Arrived in Jaipur late at night - Diwali lights were visable as we landed it looked pretty amazing. My taxi was waiting and I was whisked off to my hotel. The traffic is pretty bad even though it was midnight, lots of motor bikes, tuktuks and scooters. The hotel didn't look too bad but not up to my usual standards and certainly not a patch on the Element!! Once I'd checked in I went straight to bed and slept well.
Day 2 Travel to meet the group at The Amber Fort.
Had the buffet breakfast – less than £3.00 - didn't have a lot of the usual stuff but had lots of Currys, tomatoes, omelette, cereal and toast, so enough to make a good breakie. Asked if I needed to check out but was told I didn't so no extra stuff to do. I arranged a taxi to the Amber Fort to meet ‘THE GROUP'. We set off – the road we were going to take was jammed with cars and Tuktuk, I've never heard so many horns, or seen such chaos, the driver did a u turn and we headed a different way lots of cows, dogs and pigs to avoid.
Arrived safe and sound – surprisingly - and Promod, the Intrepid tour gide, was waiting to meet the taxi. He explained the plan for the day and offered me a lift in a vehicle up the hill - I took it. This was where I met my new roomy, Charlotte, she is American – I'm destined to share with Americans – probably in her mid twenties and on a round the world trip heading East. Her itinerary is very different from mine but she is heading into Bali so we might have something to chat about. She’s apparently not feeling 100% hence the ride up the hill. Once at the Fort I met the rest of the group Phil and Amanda, Ed and Carmen (on honeymoon) and Dave all from the UK. Fiona and Mike, Lucy and Lizzie and Doug from Australia (Lucy is an ex-pat living in Sydney), and the afore mentioned Charlotte an American.
The Amber Fort was pretty amazing – it’s name has nothing to do with its colour even though it looks orange. The fort was built in the 16th century by a trusted general of Akbar Maan Singh. Later, Maan moved to Jaipur and started to rule the area surrounding the fort which was called the Amer state. Amer fort or Amber fort is located a little away from the main city of Jaipur. It is an important tourist destination in this city.
Amer fort was built with red sandstone and white sandstone. The fort still stands as a grand example of ancient Indian architecture. It is known for its blend of Rajput and Hindu style of architecture and mixture of Hindu and Muslim style of ornamentation. The carvings on the ceiling and the walls are extraordinary features of this fort. There are many paintings of ancient hunting styles, portraits of important Rajput rulers and others. There are a series of gates in the fort and each one has a unique structure and architectural element to marvel at. There are many buildings inside the fort including Diwan-e-Aam, SukhMandir, Sheesh Mahal and others.
Diwan-e-Aam or Hall of public audience is a large hall that stands from the support of two rows of pillars. Each pillar is ornamented. The hall is open on three sides. The king used to sit in the hall and listen to the queries of common men. This hall is famous for its mosaic glass works. Kings also used to meet important ministers and guests in this hall.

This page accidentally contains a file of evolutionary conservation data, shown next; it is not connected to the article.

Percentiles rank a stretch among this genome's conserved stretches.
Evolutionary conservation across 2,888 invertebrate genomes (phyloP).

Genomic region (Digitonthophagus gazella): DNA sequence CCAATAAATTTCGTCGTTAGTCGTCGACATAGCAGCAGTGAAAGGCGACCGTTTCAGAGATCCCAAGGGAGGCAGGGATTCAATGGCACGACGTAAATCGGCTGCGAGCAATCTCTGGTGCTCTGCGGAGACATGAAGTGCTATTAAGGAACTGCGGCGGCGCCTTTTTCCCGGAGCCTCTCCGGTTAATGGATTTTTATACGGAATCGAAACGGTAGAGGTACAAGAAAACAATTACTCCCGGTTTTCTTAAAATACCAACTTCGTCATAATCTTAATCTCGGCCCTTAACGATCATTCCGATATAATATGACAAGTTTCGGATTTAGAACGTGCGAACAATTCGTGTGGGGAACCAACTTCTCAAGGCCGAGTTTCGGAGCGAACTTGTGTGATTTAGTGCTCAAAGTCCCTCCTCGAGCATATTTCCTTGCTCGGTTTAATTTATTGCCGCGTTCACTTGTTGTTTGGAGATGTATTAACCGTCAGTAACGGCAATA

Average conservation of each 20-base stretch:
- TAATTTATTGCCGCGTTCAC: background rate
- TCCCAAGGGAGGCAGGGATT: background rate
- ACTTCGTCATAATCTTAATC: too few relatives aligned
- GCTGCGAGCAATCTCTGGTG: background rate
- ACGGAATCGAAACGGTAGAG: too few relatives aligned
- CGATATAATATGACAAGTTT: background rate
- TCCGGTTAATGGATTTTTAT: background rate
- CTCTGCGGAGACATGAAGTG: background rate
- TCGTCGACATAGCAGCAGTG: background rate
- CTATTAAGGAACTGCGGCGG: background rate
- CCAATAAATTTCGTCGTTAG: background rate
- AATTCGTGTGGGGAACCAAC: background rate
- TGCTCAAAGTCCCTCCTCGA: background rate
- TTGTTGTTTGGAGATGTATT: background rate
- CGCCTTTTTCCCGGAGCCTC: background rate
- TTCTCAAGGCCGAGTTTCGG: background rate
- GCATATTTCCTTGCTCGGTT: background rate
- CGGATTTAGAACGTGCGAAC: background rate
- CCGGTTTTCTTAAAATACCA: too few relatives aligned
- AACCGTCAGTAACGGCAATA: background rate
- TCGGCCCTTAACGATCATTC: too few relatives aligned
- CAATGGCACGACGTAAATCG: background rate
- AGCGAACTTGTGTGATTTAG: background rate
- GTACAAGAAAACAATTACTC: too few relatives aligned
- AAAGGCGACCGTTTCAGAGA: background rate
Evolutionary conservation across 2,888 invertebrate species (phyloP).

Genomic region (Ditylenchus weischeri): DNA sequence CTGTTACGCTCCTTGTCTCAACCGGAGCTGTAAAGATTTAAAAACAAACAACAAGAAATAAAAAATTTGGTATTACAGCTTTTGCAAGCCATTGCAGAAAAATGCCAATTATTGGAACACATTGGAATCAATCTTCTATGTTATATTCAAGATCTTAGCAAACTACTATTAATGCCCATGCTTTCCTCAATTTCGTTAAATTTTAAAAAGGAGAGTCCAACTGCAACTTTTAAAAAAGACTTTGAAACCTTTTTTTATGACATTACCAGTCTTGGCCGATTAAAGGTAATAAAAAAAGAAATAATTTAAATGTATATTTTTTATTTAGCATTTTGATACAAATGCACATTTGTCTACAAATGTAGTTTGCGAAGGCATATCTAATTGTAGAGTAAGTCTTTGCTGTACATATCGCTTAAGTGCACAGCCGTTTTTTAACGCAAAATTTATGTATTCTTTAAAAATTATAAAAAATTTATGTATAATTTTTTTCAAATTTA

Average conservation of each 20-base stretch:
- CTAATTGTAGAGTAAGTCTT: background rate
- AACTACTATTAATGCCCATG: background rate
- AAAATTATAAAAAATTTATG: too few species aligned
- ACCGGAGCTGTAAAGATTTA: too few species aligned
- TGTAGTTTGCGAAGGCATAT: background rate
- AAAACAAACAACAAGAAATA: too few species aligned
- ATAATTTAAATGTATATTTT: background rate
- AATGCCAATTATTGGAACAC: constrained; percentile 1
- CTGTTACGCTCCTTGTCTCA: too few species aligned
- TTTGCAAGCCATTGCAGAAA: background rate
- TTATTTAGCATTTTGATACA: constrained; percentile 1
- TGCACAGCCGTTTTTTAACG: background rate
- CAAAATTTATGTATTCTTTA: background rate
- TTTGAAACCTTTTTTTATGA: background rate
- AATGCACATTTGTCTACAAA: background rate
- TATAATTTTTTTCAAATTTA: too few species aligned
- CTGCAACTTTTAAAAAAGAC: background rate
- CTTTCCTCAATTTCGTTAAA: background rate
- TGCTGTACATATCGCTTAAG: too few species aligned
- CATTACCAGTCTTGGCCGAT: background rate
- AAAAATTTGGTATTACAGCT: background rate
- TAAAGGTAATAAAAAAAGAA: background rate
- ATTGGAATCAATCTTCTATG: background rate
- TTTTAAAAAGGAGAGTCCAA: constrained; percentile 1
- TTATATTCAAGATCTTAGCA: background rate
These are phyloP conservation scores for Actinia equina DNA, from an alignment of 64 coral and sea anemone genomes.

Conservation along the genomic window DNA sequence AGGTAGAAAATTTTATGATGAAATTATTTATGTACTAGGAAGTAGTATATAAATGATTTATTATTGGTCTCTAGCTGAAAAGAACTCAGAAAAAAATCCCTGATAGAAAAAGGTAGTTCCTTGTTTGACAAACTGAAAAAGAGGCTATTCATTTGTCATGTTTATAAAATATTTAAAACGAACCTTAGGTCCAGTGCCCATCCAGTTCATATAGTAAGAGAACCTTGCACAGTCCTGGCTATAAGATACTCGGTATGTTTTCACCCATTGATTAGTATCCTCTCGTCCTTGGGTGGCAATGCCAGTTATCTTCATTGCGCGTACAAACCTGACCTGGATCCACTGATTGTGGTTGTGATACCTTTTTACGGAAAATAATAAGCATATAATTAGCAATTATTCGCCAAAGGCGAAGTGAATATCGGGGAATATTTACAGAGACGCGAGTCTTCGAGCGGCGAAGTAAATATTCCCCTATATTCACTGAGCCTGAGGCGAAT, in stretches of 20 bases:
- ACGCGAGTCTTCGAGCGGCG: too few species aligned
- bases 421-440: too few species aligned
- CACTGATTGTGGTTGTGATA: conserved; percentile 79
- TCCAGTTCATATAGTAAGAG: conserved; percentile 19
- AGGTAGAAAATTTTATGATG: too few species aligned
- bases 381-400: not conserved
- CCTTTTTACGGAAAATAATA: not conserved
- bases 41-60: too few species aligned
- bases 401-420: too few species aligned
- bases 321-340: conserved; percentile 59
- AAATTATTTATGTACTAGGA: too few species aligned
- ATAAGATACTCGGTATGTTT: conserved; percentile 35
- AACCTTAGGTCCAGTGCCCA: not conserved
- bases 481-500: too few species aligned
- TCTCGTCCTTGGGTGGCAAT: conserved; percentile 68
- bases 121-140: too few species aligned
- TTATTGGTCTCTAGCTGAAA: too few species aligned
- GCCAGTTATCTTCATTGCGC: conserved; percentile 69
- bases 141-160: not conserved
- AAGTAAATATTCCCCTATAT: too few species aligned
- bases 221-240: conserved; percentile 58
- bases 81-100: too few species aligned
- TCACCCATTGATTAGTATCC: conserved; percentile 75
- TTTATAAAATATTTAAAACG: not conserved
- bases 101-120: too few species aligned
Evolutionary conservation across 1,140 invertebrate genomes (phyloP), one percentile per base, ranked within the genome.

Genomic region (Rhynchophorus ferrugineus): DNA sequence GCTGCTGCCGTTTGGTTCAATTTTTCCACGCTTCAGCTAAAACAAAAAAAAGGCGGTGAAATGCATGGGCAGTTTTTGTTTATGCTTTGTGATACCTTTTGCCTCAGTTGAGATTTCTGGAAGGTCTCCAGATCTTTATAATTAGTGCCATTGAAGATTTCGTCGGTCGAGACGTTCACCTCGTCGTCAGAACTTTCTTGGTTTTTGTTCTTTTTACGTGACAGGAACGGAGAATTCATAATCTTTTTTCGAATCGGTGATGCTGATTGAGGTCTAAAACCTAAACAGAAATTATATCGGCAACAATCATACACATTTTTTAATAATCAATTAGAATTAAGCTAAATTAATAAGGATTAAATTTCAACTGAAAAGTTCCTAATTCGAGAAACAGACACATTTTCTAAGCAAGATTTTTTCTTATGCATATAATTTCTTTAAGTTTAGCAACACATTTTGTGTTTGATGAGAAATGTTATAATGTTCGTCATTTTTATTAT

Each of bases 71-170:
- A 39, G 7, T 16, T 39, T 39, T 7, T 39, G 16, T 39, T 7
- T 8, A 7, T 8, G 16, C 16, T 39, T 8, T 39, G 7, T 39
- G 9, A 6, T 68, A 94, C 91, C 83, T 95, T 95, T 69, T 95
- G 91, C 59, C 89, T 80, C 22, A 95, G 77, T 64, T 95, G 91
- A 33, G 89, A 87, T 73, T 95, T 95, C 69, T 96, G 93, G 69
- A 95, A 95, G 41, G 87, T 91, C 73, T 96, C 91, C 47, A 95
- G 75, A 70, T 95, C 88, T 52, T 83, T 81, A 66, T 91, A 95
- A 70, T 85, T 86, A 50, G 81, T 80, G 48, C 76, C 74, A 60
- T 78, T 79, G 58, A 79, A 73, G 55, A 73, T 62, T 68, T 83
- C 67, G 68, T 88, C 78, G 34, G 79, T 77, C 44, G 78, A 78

Sukh Niwaas or Sukh Mandir is a hall made with sandalwood and ivory. It is located right opposite to the Hall of public audience. There is a small channel that runs through it that carries cold water. This is an ancient method of keeping the place cool. Though the term ‘Mandir’ is used in the name, this is not a temple. It is a hall where kings and queens relax. The name can be translated as residence of pleasure.
Sheesh Mahal or the Mirror Palace is the most beautiful part of this fort. This palace has been used as a location for many local movies. The walls and the ceilings in this palace are carved with beautiful flowers and other paintings made with glass. A queen of the fort used to love sleeping under the stars. It is said thatfor the ancient custom of the land did not allow women to sleep in open air. The King called upon the finest architects in the region to solve the problem. Thus, the mirror palace was built. It is said that if two candles are lit in the palace, it would look like thousands of stars glittering in the ceiling.
Kesar Kyaari or Mughal Gardens have a beauty that cannot be tallied by simple gardens that you see around the country. This part is located on Maota Lake, in front of the fort. The garden is formed in a star shape. It is said that saffron flowers were planted in the garden. Now, climatic conditions do not allow saffron plant to thrive in Jaipur. You can find beautiful flowering plants in the garden now.
We returned to the bus and headed for the hotel – annoyingly I ended up having to check out of my original room and move into a twin room to share with Charlotte. The room was not as good – at the rear of the hotel and next to two air con units so a bit noisy, I’m surprised how easily I sleep with all the noise.
The next thing was an orientation walk around Jaipur (The Pink City). It’s Diwali so everything is manic, lots of lights, noise, music and food. The walk took us down one of the main streets which was full of lights and people all wishing us Happy Diwali. A plethora of things to see and sensory overload. The walk took us to Hawa Mahal, and a number of sights which I’ve now forgotten the names of!
On our return to the hotel we boarded the bus for a Diwali party, Pramod explained what the celebration was all about and he and our 2 drivers organised food (a sweet chickpea concoction) and drink – gin and lemonade both of which flowed freely. We danced in the aisle and had a thoroughly good time.
Dinner was quite late so non of us ate very much and we retired to bed after eating. The late hour wasn’t a problem as we didn’t need to get up too early tomorrow.
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